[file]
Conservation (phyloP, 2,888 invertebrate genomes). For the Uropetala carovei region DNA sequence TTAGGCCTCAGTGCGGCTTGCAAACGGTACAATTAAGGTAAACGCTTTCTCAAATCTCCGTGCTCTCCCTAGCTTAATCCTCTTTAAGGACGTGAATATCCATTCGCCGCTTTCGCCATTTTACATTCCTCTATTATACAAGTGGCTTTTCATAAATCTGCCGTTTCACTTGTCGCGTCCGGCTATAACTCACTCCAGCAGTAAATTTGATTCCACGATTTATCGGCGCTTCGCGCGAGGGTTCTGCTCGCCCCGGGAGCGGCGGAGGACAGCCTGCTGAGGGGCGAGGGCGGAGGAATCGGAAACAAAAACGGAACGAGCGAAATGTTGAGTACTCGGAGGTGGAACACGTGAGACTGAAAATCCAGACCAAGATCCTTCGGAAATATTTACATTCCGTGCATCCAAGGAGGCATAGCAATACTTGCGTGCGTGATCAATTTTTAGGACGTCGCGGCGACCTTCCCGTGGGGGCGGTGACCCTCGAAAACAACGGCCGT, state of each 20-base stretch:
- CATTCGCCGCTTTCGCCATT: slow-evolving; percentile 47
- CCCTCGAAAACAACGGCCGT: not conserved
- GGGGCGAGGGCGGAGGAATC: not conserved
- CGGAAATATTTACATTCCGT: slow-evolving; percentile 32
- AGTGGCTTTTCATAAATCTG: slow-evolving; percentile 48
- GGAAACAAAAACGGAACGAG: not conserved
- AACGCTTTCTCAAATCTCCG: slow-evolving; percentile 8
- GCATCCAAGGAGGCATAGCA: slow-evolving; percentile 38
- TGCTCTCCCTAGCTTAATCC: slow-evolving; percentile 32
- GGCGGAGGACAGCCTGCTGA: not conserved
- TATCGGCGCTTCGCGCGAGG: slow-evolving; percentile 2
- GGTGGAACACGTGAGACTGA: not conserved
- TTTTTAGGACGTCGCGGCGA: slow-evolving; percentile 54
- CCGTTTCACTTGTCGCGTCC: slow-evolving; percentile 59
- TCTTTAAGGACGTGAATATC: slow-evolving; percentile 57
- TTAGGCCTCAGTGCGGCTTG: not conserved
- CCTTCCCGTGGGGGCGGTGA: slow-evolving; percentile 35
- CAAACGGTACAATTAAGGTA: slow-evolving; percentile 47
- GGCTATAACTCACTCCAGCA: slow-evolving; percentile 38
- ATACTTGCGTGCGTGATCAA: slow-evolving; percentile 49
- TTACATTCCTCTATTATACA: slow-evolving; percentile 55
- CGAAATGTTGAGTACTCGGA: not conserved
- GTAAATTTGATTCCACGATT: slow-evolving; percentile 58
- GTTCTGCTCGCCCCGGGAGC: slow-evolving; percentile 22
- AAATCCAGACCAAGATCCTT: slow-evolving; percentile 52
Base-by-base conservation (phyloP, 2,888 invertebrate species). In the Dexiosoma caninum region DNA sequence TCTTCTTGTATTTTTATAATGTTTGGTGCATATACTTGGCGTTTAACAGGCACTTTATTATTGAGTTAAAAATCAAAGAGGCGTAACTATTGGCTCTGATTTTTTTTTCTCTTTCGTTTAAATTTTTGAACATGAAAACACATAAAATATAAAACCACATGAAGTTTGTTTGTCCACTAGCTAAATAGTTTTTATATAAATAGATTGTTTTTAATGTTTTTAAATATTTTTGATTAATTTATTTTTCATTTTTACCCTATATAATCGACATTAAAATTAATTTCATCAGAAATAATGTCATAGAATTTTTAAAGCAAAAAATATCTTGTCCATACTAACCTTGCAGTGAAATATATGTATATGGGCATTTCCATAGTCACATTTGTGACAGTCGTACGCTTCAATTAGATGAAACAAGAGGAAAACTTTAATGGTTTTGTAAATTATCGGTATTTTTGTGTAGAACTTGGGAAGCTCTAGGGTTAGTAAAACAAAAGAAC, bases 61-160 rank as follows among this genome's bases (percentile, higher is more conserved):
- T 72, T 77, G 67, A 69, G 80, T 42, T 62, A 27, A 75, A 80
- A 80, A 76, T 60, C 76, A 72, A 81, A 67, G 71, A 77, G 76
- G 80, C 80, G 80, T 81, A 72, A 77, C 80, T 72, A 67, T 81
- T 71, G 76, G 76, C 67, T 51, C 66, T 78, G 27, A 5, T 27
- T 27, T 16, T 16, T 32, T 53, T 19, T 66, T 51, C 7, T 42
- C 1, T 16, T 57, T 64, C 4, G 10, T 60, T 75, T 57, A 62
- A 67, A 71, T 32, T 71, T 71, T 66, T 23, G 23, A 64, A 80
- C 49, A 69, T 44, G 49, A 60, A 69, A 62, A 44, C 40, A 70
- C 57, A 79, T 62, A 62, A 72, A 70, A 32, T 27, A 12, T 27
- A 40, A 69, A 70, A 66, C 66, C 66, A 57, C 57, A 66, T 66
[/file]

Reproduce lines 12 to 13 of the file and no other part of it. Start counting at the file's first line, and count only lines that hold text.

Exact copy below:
- TATCGGCGCTTCGCGCGAGG: slow-evolving; percentile 2
- GGTGGAACACGTGAGACTGA: not conserved